- CPL claims they have never done anything wrong to deserve this treatment nor have they broken any rules provided to them. SO WRONG! CPL knows very well that they have only attended to the rules outlined by the Administration and the SU as they saw fit for their own purposes. The Fulan Gong display had their art turned inwards. It is a very simple act on the CPL's part to do the same. If they had just done this one simple thing, we wouldn't be having this argument.
- The SU has the right to desanction any club that refuses to follow the bylaws set out in the Clubs Manual. CPL has broken several bylaws over the years and was given time and opportunity to rectify. They did not. It's simple. Plus referring to my first argument, the CPL has in reality, few actual U of C students on their mebership, and the SU had to force them to bring students onto their exec just so they could remain sanctioned. All positions of title were held by non-students. This is unfair to students at the U of C and ensures the mandate of the CPL club falls along the line of the church who pays for the club, not the views of the undergrads who should be managing the activities of the club.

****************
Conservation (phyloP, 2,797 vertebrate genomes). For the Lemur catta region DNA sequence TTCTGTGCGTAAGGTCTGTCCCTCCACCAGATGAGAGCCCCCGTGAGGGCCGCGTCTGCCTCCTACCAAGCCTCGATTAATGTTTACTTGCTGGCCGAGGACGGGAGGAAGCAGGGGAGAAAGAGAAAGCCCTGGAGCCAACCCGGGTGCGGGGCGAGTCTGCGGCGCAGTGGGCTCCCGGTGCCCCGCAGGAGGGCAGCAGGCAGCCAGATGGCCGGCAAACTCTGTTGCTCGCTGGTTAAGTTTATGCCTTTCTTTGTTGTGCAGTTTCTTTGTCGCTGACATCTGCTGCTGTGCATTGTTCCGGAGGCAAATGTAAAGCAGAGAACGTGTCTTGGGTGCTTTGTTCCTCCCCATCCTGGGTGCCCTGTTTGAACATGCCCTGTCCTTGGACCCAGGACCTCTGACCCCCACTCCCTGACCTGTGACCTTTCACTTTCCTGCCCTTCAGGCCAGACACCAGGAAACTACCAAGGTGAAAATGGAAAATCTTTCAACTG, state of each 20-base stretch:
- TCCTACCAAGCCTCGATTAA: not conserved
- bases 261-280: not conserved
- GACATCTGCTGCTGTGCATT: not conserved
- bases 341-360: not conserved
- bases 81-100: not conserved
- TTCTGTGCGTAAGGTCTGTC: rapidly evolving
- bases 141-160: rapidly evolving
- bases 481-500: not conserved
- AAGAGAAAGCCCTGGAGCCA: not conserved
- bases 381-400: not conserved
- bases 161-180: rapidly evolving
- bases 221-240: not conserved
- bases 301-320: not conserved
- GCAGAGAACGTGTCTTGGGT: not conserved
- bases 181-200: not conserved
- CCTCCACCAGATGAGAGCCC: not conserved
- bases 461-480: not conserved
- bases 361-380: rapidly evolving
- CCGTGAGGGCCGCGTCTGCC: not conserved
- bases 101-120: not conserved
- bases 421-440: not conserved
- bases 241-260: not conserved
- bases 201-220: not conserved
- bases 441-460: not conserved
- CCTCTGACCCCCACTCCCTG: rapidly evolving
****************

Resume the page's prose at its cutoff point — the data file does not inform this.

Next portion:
Excuse my penchant for run-on sentences and please discuss the true issues at hand. CPL must be held accountable for their actions and their spoiled brat behaviour. Their church-funded lawyers have no place at a University that has always allowed free speech. We have held many pro-life and pro-choice debates on campus, and will continue to do so. It is not the issue that is under debate, it is the CPL's disregard for others and their inability to discuss and display the issue in a truthful and intelligent manner.

Please refrain from attacking innocents for their views (ex. Fulan Gong, LGBTQ community, Isrealis and Palestinians). They have managed their debates and displays in intelligent ways that are suitable and expected on a post-secondary campus. This only succeeds in furthering peaceful ways of solving problems and opening eyes to the issues at hand. All I ask is CPL and it's supporters do the same.